Full Circle: Is Jared Browne Inspired by a Real Kidnapping Victim?

Image Credit: Sarah Shatz / Max

Max’s ‘Full Circle’ is centered around a kidnapping that has devastating repercussions for all the people involved in it. Created by Ed Solomon and directed by Steven Soderbergh, the show unfolds over six episodes from the perspectives of different people associated with the crime. The story digs into the lies and secrets that the characters have harbored over the years. Everything starts to unravel with the investigation led by Inspector Harmony, who is dedicated to getting her hands on the criminals she has been eyeing for so long.

The story takes many twists and turns, with the kidnapping as its focal point. The target is a boy named Jared Browne, whose life turns upside down in the aftermath of the crime, especially as he discovers some disturbing things about his family’s past. If you are wondering whether the show is inspired by a real kidnapping and if Jared is based on a real person, here’s what you should know.

Jared Browne is Fictional Yet Inspired by Real Kidnapping Concepts

Image Credit: Sarah Shatz / Max

‘Full Circle’ is an original story written by Ed Solomon in collaboration with Steven Soderbergh. The director revealed that Solomon came up with the idea for the show by combining two different things. For the kidnapping arc, he was inspired by Akira Kurosawa’s ‘High and Low,’ which, in turn, is based on Ed McBain’s 1959 novel ‘King’s Ransom.’ The movie focuses on a botched kidnapping, following which a wealthy man has to decide whether or not he should pay the ransom for the boy who means nothing to him.

Solomon was intrigued by the concept of mistaken identity in this scenario. He expanded the setup by introducing the Guyanese crime gang, which runs insurance frauds. This idea came to him after reading a news article about a New York crime syndicate that got insurance claims after killing the people in whose name the insurance was filed. The show’s creators wanted to make it like a noir film due to the cinematic prospects the genre offers.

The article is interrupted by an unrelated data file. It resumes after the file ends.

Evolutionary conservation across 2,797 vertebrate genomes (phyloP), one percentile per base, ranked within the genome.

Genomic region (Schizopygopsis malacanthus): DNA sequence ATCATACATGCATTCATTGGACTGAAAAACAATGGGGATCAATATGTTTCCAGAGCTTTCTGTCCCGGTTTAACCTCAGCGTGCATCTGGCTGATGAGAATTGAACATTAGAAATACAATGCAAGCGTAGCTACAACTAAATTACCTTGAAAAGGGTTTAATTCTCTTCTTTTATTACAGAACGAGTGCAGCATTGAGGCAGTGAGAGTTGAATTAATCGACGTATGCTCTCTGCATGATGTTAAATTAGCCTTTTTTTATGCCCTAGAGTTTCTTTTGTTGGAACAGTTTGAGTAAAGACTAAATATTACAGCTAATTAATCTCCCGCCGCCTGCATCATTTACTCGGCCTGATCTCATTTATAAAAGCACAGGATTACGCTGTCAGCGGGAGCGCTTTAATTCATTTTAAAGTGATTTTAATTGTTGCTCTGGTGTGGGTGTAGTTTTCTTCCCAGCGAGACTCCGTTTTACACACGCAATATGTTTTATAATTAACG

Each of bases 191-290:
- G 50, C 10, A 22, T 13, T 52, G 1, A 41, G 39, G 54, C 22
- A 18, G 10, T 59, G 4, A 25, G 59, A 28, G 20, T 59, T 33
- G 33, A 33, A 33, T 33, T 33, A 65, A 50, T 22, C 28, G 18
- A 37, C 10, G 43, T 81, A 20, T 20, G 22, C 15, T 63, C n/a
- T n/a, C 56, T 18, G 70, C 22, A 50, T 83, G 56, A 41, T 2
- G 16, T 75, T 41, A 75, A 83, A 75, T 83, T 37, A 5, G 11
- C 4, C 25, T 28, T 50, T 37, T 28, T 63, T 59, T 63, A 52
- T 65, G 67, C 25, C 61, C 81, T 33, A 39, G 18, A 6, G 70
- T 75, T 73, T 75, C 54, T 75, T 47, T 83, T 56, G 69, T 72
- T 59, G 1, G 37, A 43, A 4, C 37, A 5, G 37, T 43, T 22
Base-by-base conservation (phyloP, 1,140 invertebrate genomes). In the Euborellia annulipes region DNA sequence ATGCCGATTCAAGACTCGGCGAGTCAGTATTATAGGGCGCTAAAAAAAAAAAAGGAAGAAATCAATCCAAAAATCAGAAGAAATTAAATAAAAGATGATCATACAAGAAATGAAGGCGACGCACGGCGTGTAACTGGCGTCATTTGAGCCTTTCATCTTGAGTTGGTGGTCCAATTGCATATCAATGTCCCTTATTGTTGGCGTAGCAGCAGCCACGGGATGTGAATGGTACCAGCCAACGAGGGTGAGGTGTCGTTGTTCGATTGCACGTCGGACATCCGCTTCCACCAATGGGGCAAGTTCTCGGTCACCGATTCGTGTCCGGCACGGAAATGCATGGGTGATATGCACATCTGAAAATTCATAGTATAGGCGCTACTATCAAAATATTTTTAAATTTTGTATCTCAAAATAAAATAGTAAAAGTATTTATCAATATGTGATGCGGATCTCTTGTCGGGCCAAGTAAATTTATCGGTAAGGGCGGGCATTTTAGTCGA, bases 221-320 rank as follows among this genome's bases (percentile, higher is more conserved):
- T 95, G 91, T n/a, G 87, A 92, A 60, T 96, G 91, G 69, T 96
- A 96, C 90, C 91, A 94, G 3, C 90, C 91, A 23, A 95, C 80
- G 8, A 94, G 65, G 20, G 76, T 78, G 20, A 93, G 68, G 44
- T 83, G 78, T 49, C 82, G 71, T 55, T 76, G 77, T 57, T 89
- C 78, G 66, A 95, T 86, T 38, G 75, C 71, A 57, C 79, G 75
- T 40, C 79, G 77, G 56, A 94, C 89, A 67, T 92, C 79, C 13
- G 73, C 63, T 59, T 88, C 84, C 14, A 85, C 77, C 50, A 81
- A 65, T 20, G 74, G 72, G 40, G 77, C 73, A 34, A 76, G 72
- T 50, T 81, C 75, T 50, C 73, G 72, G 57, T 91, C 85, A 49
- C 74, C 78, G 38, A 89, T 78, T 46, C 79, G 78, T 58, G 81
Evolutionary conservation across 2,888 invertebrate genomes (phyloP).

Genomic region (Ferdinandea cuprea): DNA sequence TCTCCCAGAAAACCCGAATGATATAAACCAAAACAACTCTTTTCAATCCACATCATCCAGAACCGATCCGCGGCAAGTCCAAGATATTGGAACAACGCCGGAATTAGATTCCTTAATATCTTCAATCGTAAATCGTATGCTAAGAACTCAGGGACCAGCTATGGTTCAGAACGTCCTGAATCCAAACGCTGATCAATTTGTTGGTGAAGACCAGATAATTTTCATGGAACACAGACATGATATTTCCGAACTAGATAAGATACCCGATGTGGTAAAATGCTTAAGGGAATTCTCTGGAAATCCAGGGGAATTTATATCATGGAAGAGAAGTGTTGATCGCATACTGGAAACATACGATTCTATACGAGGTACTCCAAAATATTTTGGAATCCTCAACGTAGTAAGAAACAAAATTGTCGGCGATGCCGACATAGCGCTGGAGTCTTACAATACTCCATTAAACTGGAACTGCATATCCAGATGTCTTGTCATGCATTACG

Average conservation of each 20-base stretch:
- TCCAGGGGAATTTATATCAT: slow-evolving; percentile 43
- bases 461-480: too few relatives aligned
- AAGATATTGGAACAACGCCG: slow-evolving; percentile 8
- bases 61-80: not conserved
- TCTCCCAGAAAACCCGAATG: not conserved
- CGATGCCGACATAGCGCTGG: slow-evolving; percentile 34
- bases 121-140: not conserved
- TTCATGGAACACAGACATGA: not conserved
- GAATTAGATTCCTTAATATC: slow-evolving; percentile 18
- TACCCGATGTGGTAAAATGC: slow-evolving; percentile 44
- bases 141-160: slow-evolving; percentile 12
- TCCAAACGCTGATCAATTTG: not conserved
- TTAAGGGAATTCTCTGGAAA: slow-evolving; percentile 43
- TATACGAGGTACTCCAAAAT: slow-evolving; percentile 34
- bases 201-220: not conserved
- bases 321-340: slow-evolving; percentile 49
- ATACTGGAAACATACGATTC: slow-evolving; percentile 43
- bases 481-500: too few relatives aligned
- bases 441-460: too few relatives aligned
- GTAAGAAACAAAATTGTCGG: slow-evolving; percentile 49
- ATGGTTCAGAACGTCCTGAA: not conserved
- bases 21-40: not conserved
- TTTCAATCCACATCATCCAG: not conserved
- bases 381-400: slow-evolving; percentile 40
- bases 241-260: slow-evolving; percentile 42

“The conflicts are clear; they’re interesting. They inevitably lead to some burst of violence, either physical or emotional, because the pressure builds up in the clash between people’s dreams and desires and reality, and shifting loyalties, mistrust, all of these things. It’s a very sexy genre to work in as a director,” Soderbergh said. For Solomon, it was about “people hiding their truth from others, and then the circumstances pressurize them. They’re trying harder and harder to keep that from coming out.”

Image Credit: Sarah Shatz / Max

While Solomon most probably, wrote the crime, picturizing it from different angles from scratch, the cases of botched kidnappings are not unheard of in the real world. In one case, as reported by the BBC, a North Carolina prosecutor’s father was abducted after the kidnappers confused her with her father. Reportedly, the criminals searched for the prosecutor’s address online but found her father’s instead and held him captive for five days.

In another case, a 12-year-old boy was kidnapped while coming back from school. Reportedly, while driving away from the scene, the kidnappers called someone to confirm the kidnapping, but when they asked the boy his father’s name, they realized they had got the wrong boy. After discovering their mistake, they left the boy on the road and fled without a trace. Considering all this, we can say that Solomon didn’t base the kidnapping or Jared’s character on any particular case. However, he wrote it with a touch of realism, allowing the viewers to connect it to reality.

Read More: Is Inspector Harmony Based on a Real Person?